I was treated to wonderful poly cultures thanks to the Cocus Malay people on home island. People living among their food plants and all plants in the garden with a purpose.
This Lime tree is shading sheds and vehicles as well as providing fruit.

Sunday, September 12, 2010

Experimental Kimchi

This weeks experimental Kimchi includes Fennel bulbs, Diakon radish, Raddicio, Parsley, Shallot, Garlic, Chinese cabbage, Carrots and Ginger. I am enjoying my first batch of Kimchi quite a lot so i thought I'd make another batch with some Fennel and see how it turned out.

I know i said that bee eaters mean spring but i now think that Orange Blossoms mean spring 2 weeks later.
The next batch of baby rabbits are about ready to make an appearance from out of the burrow.
The cabbages at the garden plots are growing in leaps and bounds as are the Beetroot. The Beetroot are doing quite well with the bit of liquid fertiliser they  were given by mistake.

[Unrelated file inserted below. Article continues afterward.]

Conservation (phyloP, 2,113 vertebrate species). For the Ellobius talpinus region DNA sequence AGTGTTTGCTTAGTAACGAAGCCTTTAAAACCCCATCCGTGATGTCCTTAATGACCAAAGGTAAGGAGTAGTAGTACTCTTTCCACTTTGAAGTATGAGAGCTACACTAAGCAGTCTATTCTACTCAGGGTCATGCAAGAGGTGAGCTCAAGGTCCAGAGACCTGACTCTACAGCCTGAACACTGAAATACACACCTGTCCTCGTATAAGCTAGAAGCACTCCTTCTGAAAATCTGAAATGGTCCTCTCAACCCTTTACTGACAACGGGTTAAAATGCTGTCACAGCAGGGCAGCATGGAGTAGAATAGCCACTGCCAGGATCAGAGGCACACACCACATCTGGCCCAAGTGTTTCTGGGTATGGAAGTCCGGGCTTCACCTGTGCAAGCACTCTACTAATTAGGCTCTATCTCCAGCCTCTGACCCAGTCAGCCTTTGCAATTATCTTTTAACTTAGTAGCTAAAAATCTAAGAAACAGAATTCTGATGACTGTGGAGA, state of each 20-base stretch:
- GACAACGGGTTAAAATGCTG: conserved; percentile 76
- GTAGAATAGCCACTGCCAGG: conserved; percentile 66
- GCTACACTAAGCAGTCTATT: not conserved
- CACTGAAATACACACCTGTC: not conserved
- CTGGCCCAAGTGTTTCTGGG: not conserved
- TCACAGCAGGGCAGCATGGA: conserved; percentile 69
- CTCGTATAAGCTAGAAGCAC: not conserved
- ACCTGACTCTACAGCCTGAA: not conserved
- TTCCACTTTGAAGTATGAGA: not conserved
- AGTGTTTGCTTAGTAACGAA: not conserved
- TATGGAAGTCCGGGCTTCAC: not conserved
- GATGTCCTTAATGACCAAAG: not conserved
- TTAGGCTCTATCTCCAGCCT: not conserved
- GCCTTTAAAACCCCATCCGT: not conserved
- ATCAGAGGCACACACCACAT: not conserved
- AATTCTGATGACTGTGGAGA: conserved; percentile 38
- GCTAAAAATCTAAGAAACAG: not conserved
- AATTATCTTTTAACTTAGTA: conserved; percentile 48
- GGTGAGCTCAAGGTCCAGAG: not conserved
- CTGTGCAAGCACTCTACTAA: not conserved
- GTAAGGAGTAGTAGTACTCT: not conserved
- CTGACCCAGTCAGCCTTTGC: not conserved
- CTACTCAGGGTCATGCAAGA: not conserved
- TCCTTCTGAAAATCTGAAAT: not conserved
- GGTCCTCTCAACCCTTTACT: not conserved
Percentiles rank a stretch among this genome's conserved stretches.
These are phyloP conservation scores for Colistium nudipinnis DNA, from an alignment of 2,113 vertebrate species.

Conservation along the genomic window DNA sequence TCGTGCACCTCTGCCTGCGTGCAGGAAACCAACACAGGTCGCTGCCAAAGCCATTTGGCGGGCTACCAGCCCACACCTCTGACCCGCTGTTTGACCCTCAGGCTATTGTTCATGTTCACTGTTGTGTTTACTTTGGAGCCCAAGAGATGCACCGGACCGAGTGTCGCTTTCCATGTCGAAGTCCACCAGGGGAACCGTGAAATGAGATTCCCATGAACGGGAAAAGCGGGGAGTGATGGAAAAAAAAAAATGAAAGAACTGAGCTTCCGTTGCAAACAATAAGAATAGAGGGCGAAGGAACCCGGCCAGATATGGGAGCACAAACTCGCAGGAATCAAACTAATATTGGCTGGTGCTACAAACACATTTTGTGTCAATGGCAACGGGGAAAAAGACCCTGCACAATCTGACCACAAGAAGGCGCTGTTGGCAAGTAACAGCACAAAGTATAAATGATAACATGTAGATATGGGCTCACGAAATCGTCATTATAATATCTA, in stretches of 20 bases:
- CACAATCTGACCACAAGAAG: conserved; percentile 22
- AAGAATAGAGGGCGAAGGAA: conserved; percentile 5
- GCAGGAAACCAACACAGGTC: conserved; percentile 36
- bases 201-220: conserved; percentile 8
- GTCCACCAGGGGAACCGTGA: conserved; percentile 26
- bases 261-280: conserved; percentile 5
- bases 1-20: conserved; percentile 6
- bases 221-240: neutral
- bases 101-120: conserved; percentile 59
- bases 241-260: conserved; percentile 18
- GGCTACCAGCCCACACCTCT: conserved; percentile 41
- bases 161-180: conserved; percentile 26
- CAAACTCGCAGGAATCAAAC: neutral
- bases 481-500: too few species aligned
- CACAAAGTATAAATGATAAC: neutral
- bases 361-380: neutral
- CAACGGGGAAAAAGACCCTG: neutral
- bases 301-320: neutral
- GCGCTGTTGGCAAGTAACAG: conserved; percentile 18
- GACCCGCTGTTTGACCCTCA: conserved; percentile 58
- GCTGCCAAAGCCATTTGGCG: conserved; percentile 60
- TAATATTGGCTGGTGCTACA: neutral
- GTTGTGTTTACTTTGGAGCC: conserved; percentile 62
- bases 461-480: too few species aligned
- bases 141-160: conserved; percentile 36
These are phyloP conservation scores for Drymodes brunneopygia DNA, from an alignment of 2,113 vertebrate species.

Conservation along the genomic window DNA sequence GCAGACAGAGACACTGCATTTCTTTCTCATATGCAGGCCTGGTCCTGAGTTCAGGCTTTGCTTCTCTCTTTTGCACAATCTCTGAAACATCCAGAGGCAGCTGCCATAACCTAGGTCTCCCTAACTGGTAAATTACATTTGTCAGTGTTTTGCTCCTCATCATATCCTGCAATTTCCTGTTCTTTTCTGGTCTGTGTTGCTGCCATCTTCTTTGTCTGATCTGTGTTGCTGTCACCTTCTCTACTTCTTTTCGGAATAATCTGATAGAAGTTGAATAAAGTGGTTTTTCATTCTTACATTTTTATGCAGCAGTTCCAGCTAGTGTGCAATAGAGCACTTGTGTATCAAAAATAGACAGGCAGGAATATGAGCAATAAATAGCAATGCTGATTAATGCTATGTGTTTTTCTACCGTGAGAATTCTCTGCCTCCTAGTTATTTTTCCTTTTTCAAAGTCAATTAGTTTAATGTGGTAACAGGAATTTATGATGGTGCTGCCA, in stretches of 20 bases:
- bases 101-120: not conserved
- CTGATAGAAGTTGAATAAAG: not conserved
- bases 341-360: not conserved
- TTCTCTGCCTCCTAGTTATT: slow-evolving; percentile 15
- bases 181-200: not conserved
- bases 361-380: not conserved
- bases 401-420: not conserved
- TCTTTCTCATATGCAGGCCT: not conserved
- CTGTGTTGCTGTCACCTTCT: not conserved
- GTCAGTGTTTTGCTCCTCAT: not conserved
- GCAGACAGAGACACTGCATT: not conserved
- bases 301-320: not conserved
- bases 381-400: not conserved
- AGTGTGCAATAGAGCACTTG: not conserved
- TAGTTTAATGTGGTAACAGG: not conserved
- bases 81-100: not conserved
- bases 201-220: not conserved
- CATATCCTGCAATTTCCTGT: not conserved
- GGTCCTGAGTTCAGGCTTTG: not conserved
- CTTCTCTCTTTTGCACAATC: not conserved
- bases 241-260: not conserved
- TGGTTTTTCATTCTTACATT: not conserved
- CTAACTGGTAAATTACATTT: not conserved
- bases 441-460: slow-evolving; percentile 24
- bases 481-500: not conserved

The Sno peas are in full production and are big and juicy. When i saved the seed from them last years i made a separate selection of large pods and it seems to have paid off.

Saturday, September 4, 2010

Bee eaters mean spring!

I'm a bit later in breaking this news but the Bee-eaters have arrived for the summer and so have the Sacred Kingfishers. These birds stay around for the whole of summer and their calls fill the air - especially in the evening when the Bee-eaters are tring to settle down to sleep. Although these are the reliable migrants we also have Trillers, Songlarks, Chats, budgies and cockatiels when the seasons are good - like now. There is also quite a commotion among bird circles as the Princess Parrot is making an appearance in different places.
We have had more rain in the last couple of days and there is more predicted next week, so these birds will just keep on breeding.

We have been enjoying the greenery this year and have been on some lovely short walks with the kids.
there was even a very cheeky Dingo catching fish!